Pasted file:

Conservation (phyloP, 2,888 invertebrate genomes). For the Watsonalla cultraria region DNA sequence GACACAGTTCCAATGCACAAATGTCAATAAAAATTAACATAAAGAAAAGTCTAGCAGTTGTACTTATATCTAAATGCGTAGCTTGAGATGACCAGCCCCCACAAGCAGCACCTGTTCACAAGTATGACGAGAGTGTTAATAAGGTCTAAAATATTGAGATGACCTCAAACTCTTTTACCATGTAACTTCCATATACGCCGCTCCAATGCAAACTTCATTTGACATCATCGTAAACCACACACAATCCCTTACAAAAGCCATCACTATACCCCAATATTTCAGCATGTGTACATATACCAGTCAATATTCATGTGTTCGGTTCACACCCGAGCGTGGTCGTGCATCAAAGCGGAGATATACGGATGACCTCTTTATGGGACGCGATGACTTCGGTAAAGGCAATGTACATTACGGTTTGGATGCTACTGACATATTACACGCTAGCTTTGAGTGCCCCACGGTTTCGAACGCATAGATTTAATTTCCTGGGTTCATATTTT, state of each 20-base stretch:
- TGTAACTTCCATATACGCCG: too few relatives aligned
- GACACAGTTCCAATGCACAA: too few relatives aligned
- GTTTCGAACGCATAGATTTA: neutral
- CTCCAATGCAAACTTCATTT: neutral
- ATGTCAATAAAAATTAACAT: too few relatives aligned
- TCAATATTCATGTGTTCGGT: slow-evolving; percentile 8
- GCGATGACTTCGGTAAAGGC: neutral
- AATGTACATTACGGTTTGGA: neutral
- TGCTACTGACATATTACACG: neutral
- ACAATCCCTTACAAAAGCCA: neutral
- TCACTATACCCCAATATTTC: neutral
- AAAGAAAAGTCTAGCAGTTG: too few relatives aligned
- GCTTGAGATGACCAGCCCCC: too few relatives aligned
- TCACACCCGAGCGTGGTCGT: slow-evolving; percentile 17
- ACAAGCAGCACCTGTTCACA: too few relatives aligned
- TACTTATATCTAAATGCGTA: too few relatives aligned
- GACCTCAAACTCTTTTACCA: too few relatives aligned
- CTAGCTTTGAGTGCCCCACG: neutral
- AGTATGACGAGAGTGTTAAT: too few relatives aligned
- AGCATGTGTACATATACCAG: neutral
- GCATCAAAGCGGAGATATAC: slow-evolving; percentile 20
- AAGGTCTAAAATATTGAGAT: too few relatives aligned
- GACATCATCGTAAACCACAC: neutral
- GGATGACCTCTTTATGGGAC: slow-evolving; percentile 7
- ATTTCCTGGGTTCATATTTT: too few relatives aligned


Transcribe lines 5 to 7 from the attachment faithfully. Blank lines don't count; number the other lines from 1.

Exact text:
- CTCCAATGCAAACTTCATTT: neutral
- ATGTCAATAAAAATTAACAT: too few relatives aligned
- TCAATATTCATGTGTTCGGT: slow-evolving; percentile 8